- Basic Training for NVDA, available in Braille, Audio and Electronic Text)
- Microsoft Word with NVDA
- Microsoft Excel with NVDA
- Microsoft Outlook with NVDA
- Microsoft PowerPoint with NVDA
The training material modules can be purchased individually. You can purchase all five modules, along with Telephone Support, in the NVDA Productivity Bundle.
Last time, we looked at NVDA’s Speech Dictionaries, this week, let’s get a bit more granular in customising NVDA’s speech. Where the speech dictionary allows you to define how specific words or phrases are read, symbol pronunciation works for individual symbols. NVDA calls the symbol at the end of a sentence “dot”. Some people prefer “full stop” or “period”. Whichever you prefer, let’s have a look at using Symbol Pronunciation to change it.
The “Punctuation / Symbol Pronunciation” setting is in the Preferences menu. First of all, you will want to you know your NVDA modifier key. It is used for most NVDA functions and is either INSERT or CAPS LOCK.
To open the Punctuation / Symbol Pronunciation dialog:
- Press NVDA+n to open the NVDA menu
- Press P for Preferences
- Press P for “Punctuation/Symbol Pronunciation”
The dialog opens and the focus starts in the symbols list. In the symbols list, you can use navigation keys (such as arrows) or press the symbol to change (if it can be typed). The first symbol happens to be the sentence-ending “dot”. Press it again and it will move to the “dot” which is used when it is not the end of a sentence. Some symbols appear several times in this list, especially those which can be used at the end of a sentence.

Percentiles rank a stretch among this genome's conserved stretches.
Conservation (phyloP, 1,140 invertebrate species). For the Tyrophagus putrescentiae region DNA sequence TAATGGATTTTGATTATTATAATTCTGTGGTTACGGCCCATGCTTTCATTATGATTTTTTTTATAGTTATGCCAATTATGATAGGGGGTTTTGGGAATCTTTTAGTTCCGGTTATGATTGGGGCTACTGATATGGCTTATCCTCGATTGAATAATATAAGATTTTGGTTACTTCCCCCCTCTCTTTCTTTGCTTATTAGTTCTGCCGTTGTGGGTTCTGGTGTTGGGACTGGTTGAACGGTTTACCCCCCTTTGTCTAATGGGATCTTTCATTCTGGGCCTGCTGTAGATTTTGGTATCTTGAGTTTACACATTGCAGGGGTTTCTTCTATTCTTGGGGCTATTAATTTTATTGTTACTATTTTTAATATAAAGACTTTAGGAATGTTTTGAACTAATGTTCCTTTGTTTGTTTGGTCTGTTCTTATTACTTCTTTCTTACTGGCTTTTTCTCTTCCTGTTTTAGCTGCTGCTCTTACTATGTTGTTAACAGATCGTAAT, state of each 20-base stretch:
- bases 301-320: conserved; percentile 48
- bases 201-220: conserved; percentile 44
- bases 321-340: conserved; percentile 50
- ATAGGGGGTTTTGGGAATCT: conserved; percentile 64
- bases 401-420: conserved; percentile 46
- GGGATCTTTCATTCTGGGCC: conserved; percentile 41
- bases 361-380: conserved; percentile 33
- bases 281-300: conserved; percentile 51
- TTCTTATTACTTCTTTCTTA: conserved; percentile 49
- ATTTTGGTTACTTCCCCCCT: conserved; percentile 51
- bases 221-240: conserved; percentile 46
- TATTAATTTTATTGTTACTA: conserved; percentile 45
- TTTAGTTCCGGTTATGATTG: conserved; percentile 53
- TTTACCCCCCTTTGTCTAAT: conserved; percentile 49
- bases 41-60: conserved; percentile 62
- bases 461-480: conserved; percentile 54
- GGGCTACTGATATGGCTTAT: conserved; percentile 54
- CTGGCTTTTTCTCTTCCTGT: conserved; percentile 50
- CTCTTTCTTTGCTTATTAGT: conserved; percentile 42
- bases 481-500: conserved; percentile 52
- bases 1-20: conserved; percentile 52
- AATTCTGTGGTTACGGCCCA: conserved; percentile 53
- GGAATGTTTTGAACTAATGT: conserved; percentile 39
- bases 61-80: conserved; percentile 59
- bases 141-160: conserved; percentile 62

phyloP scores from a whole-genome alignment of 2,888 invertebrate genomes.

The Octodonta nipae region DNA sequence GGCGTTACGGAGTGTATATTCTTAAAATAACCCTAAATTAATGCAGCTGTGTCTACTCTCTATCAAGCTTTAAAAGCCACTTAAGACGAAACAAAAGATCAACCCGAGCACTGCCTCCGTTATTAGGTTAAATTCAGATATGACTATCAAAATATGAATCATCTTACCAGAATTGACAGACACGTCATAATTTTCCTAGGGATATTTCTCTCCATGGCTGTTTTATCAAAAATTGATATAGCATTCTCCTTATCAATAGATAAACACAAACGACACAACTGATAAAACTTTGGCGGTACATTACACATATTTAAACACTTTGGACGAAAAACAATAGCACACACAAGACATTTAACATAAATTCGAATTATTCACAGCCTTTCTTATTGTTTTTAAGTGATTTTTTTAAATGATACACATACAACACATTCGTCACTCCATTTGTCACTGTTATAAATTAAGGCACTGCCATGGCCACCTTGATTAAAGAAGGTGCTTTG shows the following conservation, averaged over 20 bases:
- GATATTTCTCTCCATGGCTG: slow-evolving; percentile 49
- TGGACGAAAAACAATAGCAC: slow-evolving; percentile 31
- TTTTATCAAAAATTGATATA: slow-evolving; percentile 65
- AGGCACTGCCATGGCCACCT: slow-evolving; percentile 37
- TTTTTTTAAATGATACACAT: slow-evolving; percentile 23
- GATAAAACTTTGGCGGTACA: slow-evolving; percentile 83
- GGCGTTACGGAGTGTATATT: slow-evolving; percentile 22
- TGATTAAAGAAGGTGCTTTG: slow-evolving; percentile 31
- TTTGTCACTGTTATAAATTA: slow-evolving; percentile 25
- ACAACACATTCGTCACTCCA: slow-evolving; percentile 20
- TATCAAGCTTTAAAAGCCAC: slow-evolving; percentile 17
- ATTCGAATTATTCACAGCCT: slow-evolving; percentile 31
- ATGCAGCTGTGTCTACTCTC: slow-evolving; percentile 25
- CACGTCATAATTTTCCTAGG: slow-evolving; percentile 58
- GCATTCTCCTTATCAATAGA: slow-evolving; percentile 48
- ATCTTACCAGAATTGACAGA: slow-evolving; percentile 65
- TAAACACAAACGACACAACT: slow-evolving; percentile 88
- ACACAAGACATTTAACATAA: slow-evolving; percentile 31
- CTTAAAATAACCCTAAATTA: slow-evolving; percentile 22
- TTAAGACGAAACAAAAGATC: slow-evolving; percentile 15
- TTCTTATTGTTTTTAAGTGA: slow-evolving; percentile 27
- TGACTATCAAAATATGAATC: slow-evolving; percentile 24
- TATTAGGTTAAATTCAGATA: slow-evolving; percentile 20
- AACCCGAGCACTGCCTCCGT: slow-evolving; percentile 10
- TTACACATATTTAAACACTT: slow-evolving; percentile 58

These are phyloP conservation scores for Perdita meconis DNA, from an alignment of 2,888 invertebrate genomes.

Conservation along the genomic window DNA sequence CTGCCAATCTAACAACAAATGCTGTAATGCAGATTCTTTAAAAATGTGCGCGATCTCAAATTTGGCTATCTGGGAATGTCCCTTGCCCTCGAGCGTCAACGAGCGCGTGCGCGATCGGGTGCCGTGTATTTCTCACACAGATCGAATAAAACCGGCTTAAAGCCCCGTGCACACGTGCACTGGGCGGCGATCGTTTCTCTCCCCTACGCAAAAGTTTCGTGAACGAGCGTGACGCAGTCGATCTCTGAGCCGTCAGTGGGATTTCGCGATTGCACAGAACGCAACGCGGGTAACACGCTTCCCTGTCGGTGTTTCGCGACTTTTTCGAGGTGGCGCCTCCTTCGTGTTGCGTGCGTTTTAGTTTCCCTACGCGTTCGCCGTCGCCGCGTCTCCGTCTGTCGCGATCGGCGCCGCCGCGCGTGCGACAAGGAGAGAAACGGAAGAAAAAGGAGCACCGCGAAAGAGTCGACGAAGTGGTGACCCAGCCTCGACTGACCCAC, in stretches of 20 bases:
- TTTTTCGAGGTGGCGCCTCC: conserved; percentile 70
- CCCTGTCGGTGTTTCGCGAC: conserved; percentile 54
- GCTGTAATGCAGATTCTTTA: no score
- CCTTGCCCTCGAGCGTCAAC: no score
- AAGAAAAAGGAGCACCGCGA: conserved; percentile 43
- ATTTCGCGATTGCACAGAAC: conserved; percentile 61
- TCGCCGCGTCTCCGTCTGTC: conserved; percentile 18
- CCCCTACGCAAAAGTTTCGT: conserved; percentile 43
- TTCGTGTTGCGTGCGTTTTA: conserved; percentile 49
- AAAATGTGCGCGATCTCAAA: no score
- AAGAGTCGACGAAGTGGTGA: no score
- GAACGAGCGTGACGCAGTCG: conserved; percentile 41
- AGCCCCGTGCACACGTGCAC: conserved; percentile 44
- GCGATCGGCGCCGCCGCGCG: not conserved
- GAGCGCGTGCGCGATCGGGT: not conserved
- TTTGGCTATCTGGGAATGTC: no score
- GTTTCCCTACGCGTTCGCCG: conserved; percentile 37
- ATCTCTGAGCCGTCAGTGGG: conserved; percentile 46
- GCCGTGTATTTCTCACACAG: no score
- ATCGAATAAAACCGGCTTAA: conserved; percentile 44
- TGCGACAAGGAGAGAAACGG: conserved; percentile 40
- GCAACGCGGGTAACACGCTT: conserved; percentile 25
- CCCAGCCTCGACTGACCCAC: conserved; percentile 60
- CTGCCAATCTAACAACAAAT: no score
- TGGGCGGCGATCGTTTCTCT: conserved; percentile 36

Alternatively, you can press SHIFT+TAB to move to the “Filter by” edit box. Here you can type either a symbol or text from the replacement text. So, “Dot” would also find the same symbol as typing the symbol “.” In this case.
Once the symbol to be edited is found, press TAB to move to the “Replacement” text edit. Next, type the text to be read instead. In the case of the dot, you might type “Full stop” or “Period”. For the dot when not ending a sentence, “point” might be preferred.
Level is the symbol level at which the selected symbol is read while navigating by word or longer, or using Say All. Symbols are always reported when using left or right arrow.
“Send actual symbol to synthesizer” determines whether the symbol or only the replacement text is processed. This can make a difference especially with symbols like the dot at the end of a sentence, as most synthesizers will also take a sentence-ending dot as a cue to pause momentarily. If the sentence ending dot is not sent to the synthesizer, NVDA may not pause between sentences.
The Symbol pronunciation dialog includes many symbols, characters and emojis. Have you changed any? Let us know! Last time, when covering the speech dictionary, Derek let us know that he once changed “OK” to “Cancel” and vice-versa. He then forgot and wondered why things weren’t working as they should. Please, don’t try that at home!
That’s all for this first third of the year! We’ll be back in May with more news, tips and tricks. Until then, keep chatting in the NVDA and Chat groups.